State of Flux – supplier relationship management software (part 2)

In part one of this short series we looked at the State of Flux Supplier Relationship Management System - a software product the firm has developed to help organisations implement and manage their Supplier Relationship Management (SRM) programmes.

We featured some of the specific capability areas of the product in part one – they are extensive and cover pretty much anything you can think of that you would want to do as part of an SRM programme.  You can see that this tool has been designed by real experts in the field, and is both user-friendly but feature-rich. The product is cloud based, and sold on an annual subscription basis, based broadly on the number of users/ size of organisation.  Clients can choose from three modules – SRM, Performance Management, and Contract Management – or obviously can take all three.  Pricing is obviously dependent on a range of factors but is likely to be five rather than six figures for the annual subscription.

In terms of its general applicability, the solution could therefore certainly act as a catalyst for developing SRM, and as a discipline for organisations already underway with those activities. I guess the major “negative” is the flip side of the positive. It’s probably not an appropriate  tool if you just want to play around with SRM, or try it out in a minor way – it does require a serious approach and a fair amount of time to be invested if you’re going to get the most out of it.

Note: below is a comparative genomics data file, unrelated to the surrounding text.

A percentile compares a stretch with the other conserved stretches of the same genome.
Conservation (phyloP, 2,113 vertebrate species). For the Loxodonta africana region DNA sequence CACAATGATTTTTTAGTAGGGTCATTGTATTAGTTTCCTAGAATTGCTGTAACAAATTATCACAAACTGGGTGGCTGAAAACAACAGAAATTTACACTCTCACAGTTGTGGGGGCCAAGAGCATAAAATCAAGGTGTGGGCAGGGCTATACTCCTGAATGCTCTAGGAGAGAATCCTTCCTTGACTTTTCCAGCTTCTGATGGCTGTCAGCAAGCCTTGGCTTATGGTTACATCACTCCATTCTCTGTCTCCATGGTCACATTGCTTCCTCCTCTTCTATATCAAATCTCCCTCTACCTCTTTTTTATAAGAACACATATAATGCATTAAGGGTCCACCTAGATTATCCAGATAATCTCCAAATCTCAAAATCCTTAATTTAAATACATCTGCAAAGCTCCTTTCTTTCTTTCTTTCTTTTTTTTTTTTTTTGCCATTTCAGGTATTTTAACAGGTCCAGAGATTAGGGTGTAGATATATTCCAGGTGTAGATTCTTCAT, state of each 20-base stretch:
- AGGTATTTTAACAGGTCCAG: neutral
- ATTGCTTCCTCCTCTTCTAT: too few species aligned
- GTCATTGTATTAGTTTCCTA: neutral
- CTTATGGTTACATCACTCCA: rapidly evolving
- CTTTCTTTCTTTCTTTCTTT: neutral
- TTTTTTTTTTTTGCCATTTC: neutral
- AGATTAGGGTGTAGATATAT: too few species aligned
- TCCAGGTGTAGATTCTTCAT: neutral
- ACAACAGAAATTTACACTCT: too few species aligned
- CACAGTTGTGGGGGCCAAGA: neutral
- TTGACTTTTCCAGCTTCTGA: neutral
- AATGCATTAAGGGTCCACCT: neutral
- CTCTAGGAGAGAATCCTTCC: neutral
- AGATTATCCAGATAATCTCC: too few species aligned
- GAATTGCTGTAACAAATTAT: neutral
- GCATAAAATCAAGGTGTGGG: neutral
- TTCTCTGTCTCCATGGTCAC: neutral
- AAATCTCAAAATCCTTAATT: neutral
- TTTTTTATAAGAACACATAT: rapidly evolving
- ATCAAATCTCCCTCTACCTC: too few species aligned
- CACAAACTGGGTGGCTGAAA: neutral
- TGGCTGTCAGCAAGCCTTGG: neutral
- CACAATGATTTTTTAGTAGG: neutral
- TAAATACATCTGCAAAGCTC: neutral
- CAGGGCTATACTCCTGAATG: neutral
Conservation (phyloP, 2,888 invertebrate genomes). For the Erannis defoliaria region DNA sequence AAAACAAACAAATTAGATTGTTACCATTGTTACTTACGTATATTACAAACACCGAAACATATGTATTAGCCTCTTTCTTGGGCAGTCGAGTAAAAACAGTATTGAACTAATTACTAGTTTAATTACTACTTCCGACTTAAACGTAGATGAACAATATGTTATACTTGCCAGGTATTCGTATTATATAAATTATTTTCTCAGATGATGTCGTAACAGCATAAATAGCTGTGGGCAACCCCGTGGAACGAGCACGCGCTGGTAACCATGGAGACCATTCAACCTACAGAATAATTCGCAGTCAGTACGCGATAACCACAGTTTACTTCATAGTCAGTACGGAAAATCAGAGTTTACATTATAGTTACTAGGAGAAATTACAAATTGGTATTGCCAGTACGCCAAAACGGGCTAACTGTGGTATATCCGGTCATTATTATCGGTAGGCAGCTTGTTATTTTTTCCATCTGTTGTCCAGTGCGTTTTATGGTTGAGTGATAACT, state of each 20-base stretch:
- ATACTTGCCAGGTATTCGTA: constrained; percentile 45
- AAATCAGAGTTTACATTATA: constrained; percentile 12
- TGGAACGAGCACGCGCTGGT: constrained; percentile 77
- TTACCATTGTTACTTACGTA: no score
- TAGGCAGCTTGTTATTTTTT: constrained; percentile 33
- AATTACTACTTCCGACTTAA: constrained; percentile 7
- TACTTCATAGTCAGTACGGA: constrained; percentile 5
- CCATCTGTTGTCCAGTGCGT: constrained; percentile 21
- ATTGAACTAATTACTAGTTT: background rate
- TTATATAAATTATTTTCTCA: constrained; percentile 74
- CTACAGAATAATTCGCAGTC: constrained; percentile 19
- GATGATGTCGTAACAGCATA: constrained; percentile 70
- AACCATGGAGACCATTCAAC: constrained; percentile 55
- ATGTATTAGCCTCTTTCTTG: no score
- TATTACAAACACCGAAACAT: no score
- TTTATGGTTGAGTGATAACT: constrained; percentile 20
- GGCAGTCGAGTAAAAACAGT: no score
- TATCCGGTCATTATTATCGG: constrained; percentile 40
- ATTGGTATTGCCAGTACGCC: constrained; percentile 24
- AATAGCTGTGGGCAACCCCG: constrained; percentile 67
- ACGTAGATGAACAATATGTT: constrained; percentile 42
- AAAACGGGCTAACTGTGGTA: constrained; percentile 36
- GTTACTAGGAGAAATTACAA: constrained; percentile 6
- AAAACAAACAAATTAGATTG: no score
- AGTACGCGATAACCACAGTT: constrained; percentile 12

But that’s true of all of SRM programmes, with or without software tools. I can’t think of many (any) who have succeeded in SRM without taking it seriously and investing. Too often, a programme is started with enthusiasm, then quickly deteriorates into an occasional lunch between senior managers, without a clear agenda, goals, or success measures.

SRM programmes need real structure, governance, proper programme management, clear objectives and goals and resource committed to make things happen. This tool would certainly act as an enabler to support organisations who really want to put that in place. It does also need the user work in a certain way – the design is based in a sense around the State of Flux SRM worldview.  That’s not a bad thing,  but make sure you’re comfortable with that before you go too far.

With those caveats, particularly around the need to take SRM seriously, it strikes us as a very interesting product, and one that could help a lot of organisations move their SRM efforts forward. Although I’m always willing to be corrected, I also don’t know of much else quite like it on the market either with quite so much deep SRM content embedded in the solution.

 

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